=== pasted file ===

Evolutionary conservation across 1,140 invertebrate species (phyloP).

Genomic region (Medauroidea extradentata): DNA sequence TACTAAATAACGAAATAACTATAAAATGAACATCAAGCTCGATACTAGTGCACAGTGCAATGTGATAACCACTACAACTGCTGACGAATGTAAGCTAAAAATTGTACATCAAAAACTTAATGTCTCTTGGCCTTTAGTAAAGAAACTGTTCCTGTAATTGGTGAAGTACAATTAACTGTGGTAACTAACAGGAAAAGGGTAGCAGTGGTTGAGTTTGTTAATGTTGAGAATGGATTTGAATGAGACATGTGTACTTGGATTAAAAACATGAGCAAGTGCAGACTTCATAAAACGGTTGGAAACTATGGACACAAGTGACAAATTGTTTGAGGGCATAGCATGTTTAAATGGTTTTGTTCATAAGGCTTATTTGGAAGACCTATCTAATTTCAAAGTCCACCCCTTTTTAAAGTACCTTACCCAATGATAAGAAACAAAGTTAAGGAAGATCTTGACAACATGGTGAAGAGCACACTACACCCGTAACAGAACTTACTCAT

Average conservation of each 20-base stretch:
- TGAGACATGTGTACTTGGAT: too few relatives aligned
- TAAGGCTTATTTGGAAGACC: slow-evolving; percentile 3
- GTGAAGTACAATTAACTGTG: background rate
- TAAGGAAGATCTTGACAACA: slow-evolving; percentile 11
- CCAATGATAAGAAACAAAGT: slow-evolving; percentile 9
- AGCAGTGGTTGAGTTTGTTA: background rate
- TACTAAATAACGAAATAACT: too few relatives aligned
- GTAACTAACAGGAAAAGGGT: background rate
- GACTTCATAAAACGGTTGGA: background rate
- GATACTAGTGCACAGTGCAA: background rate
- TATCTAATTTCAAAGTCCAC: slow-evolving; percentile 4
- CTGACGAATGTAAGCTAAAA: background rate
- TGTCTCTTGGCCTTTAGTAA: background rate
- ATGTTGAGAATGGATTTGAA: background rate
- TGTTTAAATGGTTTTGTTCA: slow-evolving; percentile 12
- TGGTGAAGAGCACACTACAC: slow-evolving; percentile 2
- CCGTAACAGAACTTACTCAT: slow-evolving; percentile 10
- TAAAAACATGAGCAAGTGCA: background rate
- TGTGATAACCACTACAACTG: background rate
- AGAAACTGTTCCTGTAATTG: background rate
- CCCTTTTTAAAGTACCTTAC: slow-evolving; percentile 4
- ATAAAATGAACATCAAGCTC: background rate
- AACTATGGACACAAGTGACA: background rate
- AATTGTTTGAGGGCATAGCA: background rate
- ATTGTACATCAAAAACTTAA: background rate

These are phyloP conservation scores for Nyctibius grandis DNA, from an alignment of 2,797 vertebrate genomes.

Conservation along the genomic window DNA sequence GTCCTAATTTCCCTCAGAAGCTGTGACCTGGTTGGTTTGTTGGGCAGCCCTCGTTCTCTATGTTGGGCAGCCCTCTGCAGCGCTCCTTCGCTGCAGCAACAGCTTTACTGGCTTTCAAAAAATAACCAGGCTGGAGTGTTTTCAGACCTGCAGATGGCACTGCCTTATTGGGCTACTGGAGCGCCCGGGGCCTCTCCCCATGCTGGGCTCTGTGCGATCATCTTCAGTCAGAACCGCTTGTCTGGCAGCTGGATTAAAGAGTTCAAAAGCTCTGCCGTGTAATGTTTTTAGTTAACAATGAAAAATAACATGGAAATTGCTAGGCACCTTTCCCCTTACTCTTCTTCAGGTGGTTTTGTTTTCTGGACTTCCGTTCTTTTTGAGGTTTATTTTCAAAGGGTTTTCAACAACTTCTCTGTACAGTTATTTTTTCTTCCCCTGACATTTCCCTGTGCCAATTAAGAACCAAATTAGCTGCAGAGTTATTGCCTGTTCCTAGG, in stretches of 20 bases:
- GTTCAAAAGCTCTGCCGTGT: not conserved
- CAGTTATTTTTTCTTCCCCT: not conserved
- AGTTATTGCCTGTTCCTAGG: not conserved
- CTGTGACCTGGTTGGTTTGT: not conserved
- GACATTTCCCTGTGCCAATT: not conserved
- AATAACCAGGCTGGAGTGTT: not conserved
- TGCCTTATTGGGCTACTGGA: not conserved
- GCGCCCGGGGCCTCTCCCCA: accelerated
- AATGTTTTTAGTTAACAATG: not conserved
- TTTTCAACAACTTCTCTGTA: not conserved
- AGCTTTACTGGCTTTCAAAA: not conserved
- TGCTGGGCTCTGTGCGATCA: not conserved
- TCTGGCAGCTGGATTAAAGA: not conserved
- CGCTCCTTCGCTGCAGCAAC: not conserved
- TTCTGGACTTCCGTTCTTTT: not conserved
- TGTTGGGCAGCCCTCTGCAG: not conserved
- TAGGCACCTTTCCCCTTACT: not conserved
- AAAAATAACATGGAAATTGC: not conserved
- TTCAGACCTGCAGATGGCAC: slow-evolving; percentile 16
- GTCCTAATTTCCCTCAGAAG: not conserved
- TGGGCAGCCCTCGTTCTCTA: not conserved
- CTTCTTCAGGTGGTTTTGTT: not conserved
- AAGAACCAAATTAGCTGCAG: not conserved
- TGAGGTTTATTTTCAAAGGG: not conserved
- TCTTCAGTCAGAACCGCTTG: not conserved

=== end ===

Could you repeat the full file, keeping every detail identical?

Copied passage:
Evolutionary conservation across 1,140 invertebrate species (phyloP).

Genomic region (Medauroidea extradentata): DNA sequence TACTAAATAACGAAATAACTATAAAATGAACATCAAGCTCGATACTAGTGCACAGTGCAATGTGATAACCACTACAACTGCTGACGAATGTAAGCTAAAAATTGTACATCAAAAACTTAATGTCTCTTGGCCTTTAGTAAAGAAACTGTTCCTGTAATTGGTGAAGTACAATTAACTGTGGTAACTAACAGGAAAAGGGTAGCAGTGGTTGAGTTTGTTAATGTTGAGAATGGATTTGAATGAGACATGTGTACTTGGATTAAAAACATGAGCAAGTGCAGACTTCATAAAACGGTTGGAAACTATGGACACAAGTGACAAATTGTTTGAGGGCATAGCATGTTTAAATGGTTTTGTTCATAAGGCTTATTTGGAAGACCTATCTAATTTCAAAGTCCACCCCTTTTTAAAGTACCTTACCCAATGATAAGAAACAAAGTTAAGGAAGATCTTGACAACATGGTGAAGAGCACACTACACCCGTAACAGAACTTACTCAT

Average conservation of each 20-base stretch:
- TGAGACATGTGTACTTGGAT: too few relatives aligned
- TAAGGCTTATTTGGAAGACC: slow-evolving; percentile 3
- GTGAAGTACAATTAACTGTG: background rate
- TAAGGAAGATCTTGACAACA: slow-evolving; percentile 11
- CCAATGATAAGAAACAAAGT: slow-evolving; percentile 9
- AGCAGTGGTTGAGTTTGTTA: background rate
- TACTAAATAACGAAATAACT: too few relatives aligned
- GTAACTAACAGGAAAAGGGT: background rate
- GACTTCATAAAACGGTTGGA: background rate
- GATACTAGTGCACAGTGCAA: background rate
- TATCTAATTTCAAAGTCCAC: slow-evolving; percentile 4
- CTGACGAATGTAAGCTAAAA: background rate
- TGTCTCTTGGCCTTTAGTAA: background rate
- ATGTTGAGAATGGATTTGAA: background rate
- TGTTTAAATGGTTTTGTTCA: slow-evolving; percentile 12
- TGGTGAAGAGCACACTACAC: slow-evolving; percentile 2
- CCGTAACAGAACTTACTCAT: slow-evolving; percentile 10
- TAAAAACATGAGCAAGTGCA: background rate
- TGTGATAACCACTACAACTG: background rate
- AGAAACTGTTCCTGTAATTG: background rate
- CCCTTTTTAAAGTACCTTAC: slow-evolving; percentile 4
- ATAAAATGAACATCAAGCTC: background rate
- AACTATGGACACAAGTGACA: background rate
- AATTGTTTGAGGGCATAGCA: background rate
- ATTGTACATCAAAAACTTAA: background rate

These are phyloP conservation scores for Nyctibius grandis DNA, from an alignment of 2,797 vertebrate genomes.

Conservation along the genomic window DNA sequence GTCCTAATTTCCCTCAGAAGCTGTGACCTGGTTGGTTTGTTGGGCAGCCCTCGTTCTCTATGTTGGGCAGCCCTCTGCAGCGCTCCTTCGCTGCAGCAACAGCTTTACTGGCTTTCAAAAAATAACCAGGCTGGAGTGTTTTCAGACCTGCAGATGGCACTGCCTTATTGGGCTACTGGAGCGCCCGGGGCCTCTCCCCATGCTGGGCTCTGTGCGATCATCTTCAGTCAGAACCGCTTGTCTGGCAGCTGGATTAAAGAGTTCAAAAGCTCTGCCGTGTAATGTTTTTAGTTAACAATGAAAAATAACATGGAAATTGCTAGGCACCTTTCCCCTTACTCTTCTTCAGGTGGTTTTGTTTTCTGGACTTCCGTTCTTTTTGAGGTTTATTTTCAAAGGGTTTTCAACAACTTCTCTGTACAGTTATTTTTTCTTCCCCTGACATTTCCCTGTGCCAATTAAGAACCAAATTAGCTGCAGAGTTATTGCCTGTTCCTAGG, in stretches of 20 bases:
- GTTCAAAAGCTCTGCCGTGT: not conserved
- CAGTTATTTTTTCTTCCCCT: not conserved
- AGTTATTGCCTGTTCCTAGG: not conserved
- CTGTGACCTGGTTGGTTTGT: not conserved
- GACATTTCCCTGTGCCAATT: not conserved
- AATAACCAGGCTGGAGTGTT: not conserved
- TGCCTTATTGGGCTACTGGA: not conserved
- GCGCCCGGGGCCTCTCCCCA: accelerated
- AATGTTTTTAGTTAACAATG: not conserved
- TTTTCAACAACTTCTCTGTA: not conserved
- AGCTTTACTGGCTTTCAAAA: not conserved
- TGCTGGGCTCTGTGCGATCA: not conserved
- TCTGGCAGCTGGATTAAAGA: not conserved
- CGCTCCTTCGCTGCAGCAAC: not conserved
- TTCTGGACTTCCGTTCTTTT: not conserved
- TGTTGGGCAGCCCTCTGCAG: not conserved
- TAGGCACCTTTCCCCTTACT: not conserved
- AAAAATAACATGGAAATTGC: not conserved
- TTCAGACCTGCAGATGGCAC: slow-evolving; percentile 16
- GTCCTAATTTCCCTCAGAAG: not conserved
- TGGGCAGCCCTCGTTCTCTA: not conserved
- CTTCTTCAGGTGGTTTTGTT: not conserved
- AAGAACCAAATTAGCTGCAG: not conserved
- TGAGGTTTATTTTCAAAGGG: not conserved
- TCTTCAGTCAGAACCGCTTG: not conserved